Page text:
In 1929, Kibbutz Beit Alfa was digging irrigation channels for their fields when they stumbled upon the mosaic floor of the synagogue. Excavations were carried out by Elazar Sukenik, exposing the synagogue. In the 1960s, additional excavations of the area exposed houses from the surrounding Jewish village. The houses have been recovered, but the synagogue is worth a visit.
The Synagogue building
The synagogue had two floors, where the second floor was probably the women’s gallery. The main prayer hall had two rows of pillars on each side, creating side aisles. The synagogue faced Jerusalem, with the Torah Ark built into a recess on the southern wall.
The mosaics in the side rooms and entryway of the synagogue are simple geometric and plain floors. However, the mosaic in the prayer hall is one of the most striking mosaics found in Israel, and is almost completely intact.
The mosaic floor of the prayer hall
The mosaic in the hall is divided into sections. The pictures in the mosaic appear in rows, where the top is near the Torah Ark.
The bottom of the mosaic contains two inscriptions. The
Greek inscription mentions the craftsmen, Marianos and his son Hanina. The Aramaic inscription states that the mosaic was done during the reign of Emperor Justin and the community members paid for the mosaic. On both sides of the inscriptions are a lion and bull.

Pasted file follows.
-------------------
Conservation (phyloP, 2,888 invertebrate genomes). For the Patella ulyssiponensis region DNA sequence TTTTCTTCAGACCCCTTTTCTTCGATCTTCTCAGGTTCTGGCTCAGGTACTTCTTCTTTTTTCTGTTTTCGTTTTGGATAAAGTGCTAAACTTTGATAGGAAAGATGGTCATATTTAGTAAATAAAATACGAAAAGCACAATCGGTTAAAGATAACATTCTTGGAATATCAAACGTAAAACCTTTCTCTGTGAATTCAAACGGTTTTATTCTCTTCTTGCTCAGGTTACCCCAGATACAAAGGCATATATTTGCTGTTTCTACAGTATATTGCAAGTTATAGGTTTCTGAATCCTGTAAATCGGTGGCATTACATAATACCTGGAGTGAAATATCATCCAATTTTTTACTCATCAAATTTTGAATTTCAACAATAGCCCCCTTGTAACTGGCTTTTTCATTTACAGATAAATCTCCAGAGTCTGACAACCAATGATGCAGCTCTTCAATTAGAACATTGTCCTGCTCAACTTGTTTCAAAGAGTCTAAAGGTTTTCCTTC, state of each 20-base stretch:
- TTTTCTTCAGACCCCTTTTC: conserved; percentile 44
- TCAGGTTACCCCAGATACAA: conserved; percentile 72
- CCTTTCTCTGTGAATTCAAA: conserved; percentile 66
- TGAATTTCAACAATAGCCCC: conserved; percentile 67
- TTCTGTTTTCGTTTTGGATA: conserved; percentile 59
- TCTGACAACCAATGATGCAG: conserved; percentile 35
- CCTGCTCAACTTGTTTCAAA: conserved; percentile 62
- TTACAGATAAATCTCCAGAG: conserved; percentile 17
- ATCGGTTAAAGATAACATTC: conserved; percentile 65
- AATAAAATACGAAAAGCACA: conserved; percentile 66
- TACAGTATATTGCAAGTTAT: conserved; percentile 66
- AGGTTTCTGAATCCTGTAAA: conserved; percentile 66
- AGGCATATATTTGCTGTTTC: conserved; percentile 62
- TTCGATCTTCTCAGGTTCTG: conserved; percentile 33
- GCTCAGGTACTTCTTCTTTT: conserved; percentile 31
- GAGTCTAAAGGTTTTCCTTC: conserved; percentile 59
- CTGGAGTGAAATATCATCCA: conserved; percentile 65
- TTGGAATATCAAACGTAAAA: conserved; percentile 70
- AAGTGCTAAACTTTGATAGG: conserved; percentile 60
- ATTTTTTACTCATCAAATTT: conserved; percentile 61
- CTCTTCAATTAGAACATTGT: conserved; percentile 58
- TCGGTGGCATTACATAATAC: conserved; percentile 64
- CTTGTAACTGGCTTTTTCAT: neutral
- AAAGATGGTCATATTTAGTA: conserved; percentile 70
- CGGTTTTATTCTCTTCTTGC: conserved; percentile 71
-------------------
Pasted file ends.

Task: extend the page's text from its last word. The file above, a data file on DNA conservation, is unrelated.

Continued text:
The central section contains the zodiac, which was widely used in churches and synagogues during the Byzantine period. The twelve signs are in a circle with their Hebrew names, with the four seasons in the corners. The zodiac was a common decoration in synagogues during this time period. Interestingly, neither the pictures of the winged women in the corners nor the sun god Helios with his chariot are Jewish symbols, and are rarely seen in synagogue mosaics; it is clear that the Jews of Beit Alpha were influenced by the Christian and Byzantine cultures.
Tip: The Beit Alpha Synagogue is located in Kibbutz Heftziba in the Beit She’an Valley. To reach the kibbutz, take route 6667 from Beit Shean. Take 669 west to Heftsiba. Follow the signs inside the kibbutz for Beit Alpha Synagogue.
Tip: Visit the Japanese Garden in the Kibbutz. Japanese visitors come for 2-3 months at a time to work in the garden.